Posted on September 22nd, 2009 |
Google has finally brought the facial recognition feature that is enjoyed by the Picasa Web Album users to the desktop. Version 3.5 released today also includes geotagging of images so you can now quickly find those pictures of your best man passed out in Vegas on demand.
Posted on September 13th, 2009 |
I’ve been putting up with an annoying problem in Picasa on my main system for too long and finally decided to try and fix it. The system would play fine but when trying to export videos Picasa would just hang at 0.0% on the encoding/saving process. I was quite certain this was tied to the TVersity Codec Pack yet uninstalling TVersity and it’s pack didn’t solve the problem.
Time to turn to the trusty CCCP. I installed The Combined Community Codec Pack using all the defaults for the install and the configuration afterwards. Fired up Picasa, tried an export and it immediately started working.
Posted on May 28th, 2008 |
It’s fun just to move around in a big city or try tracing your route to and from work. He’s also working on a racing version of the application using the sattelite view and a dedicated circuit track in some major metro areas.
Give it a spin.
Posted on February 25th, 2008 |
I’ve been a user of Google’s Browser Sync utility for almost two years. It works seamlessly in the background making sure my cookies and bookmarks are all exactly the same on each of the three computers I frequently use. A few weeks ago I ran into an issue where one of the machines had duplicate bookmark items. I was worried about what would happen if I tried deleting these items from the one machine they were duplicated on. Finally a week ago I decided it was time to clean up these dupes. I exported the current bookmarks and spent an hour deleting duplicates and re-arranging items. The next morning when I switched computers I see that Google had removed all the folders that I was cleaning up from the first computer. This machine didn’t have the duplicate problem so it actually deleted valid bookmarks, then proceeded to replicate back to my other two computers. I lost about half of my bookmarks because of this. I tried to import the backup I had and clean things again yet it only made the problem worse. It was time for drastic measures.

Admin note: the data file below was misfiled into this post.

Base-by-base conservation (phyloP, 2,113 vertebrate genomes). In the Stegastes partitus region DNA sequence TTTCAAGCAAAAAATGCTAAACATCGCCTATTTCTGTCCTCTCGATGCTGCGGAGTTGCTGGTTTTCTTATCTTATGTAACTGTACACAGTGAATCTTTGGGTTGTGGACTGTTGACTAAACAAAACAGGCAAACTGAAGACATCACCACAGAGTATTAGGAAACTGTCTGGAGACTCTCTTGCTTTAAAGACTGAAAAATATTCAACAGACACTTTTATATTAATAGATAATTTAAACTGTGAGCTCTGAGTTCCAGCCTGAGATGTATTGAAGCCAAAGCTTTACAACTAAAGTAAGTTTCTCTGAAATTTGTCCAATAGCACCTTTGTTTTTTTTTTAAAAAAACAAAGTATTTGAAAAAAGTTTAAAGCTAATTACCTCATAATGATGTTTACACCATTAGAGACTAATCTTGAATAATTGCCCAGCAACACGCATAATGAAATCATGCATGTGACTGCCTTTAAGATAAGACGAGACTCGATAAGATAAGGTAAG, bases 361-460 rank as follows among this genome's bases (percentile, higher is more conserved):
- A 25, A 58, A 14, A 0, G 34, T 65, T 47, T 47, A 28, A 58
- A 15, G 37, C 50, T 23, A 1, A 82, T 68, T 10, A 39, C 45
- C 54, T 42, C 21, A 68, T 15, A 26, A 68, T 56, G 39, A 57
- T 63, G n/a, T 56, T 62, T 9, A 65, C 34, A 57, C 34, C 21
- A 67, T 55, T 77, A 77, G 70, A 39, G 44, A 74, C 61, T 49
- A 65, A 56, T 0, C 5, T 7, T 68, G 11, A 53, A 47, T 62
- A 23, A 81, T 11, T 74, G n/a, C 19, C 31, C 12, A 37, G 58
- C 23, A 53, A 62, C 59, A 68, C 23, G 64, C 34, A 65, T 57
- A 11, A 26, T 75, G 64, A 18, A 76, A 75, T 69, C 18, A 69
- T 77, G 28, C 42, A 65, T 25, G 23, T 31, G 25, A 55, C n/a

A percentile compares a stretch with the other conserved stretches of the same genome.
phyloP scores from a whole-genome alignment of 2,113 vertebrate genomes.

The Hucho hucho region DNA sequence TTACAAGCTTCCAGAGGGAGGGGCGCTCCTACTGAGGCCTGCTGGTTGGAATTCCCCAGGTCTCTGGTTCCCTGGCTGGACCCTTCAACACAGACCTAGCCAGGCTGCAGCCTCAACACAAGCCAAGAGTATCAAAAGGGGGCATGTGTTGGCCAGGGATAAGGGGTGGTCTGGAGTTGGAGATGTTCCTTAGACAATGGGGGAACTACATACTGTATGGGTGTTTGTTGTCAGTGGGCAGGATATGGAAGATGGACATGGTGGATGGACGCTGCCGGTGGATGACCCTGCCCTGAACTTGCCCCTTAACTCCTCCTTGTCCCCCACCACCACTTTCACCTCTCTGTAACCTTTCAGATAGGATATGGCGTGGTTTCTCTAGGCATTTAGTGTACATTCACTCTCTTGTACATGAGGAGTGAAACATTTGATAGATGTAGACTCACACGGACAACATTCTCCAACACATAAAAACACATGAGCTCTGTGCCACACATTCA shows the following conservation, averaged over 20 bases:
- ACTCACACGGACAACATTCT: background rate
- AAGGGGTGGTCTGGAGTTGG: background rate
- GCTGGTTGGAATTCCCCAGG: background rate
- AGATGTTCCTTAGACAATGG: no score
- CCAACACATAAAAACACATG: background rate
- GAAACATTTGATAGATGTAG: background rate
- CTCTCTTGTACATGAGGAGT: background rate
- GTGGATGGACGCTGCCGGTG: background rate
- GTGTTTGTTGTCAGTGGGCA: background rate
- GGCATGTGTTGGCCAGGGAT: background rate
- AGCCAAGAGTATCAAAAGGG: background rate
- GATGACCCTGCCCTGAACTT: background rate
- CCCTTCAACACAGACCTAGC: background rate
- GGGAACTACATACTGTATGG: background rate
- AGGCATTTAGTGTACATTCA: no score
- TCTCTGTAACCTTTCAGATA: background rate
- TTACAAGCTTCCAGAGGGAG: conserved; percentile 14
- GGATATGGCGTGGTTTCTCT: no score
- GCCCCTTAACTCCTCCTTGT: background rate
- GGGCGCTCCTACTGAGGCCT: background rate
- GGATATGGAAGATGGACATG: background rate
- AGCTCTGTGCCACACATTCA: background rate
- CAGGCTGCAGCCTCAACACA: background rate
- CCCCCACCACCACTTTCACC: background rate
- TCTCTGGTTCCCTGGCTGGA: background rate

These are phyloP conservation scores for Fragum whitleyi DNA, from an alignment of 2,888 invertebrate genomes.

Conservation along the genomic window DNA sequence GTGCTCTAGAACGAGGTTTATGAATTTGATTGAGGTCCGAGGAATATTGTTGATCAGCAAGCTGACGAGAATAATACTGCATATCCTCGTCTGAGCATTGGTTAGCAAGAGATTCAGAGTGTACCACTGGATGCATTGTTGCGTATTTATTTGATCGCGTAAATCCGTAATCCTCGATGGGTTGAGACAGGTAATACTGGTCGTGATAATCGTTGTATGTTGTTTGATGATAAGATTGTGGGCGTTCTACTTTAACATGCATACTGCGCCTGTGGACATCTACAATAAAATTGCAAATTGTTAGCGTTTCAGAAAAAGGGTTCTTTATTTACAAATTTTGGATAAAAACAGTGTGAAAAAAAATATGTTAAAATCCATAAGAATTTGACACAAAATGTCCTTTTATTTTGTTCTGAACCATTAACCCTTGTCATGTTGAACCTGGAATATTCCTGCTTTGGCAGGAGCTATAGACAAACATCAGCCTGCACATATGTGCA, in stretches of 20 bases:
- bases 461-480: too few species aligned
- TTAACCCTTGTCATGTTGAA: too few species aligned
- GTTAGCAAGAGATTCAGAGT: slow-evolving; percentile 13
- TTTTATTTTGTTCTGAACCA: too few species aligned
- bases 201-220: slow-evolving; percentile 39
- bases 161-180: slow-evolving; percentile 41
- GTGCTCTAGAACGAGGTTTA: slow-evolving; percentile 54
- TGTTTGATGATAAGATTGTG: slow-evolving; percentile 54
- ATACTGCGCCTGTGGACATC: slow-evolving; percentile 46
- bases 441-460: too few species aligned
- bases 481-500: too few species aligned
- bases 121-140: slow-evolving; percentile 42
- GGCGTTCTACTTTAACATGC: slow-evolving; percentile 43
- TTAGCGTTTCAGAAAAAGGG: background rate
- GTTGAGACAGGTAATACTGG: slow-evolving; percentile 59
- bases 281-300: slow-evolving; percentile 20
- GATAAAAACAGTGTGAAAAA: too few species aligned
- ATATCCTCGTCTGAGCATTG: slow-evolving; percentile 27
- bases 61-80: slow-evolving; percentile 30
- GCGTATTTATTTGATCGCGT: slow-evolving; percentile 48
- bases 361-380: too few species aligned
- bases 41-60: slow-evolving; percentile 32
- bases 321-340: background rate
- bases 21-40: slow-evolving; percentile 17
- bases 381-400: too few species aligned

I exported the bookmarks from each of my machines and even found a few old backups I had. This can be done from the Bookmarks Manager, File, Export. I had a total of 5 bookmark.html files. Now I proceeded to delete every bookmark on my laptop through Bookmarks Manager and forcing a Full Refresh from the Browser Sync settings.
I then did the same to the other two machines I had browser sync running on. It took a good few minutes for each of the browsers to fully sync. Now closing the browser on the other two machines I returned to the laptop and imported each of the 5 bookmark backup files and spent another hour cleaning them up. Once I had the bookmarks to my liking I immediately backed them up yet again before forcing another full sync. This sync took about 7-10 minutes to update. Once the update was done I forced full syncs on the other two computers and everything looked normal. It’s been a full day now and so far so good.
Posted on August 29th, 2007 |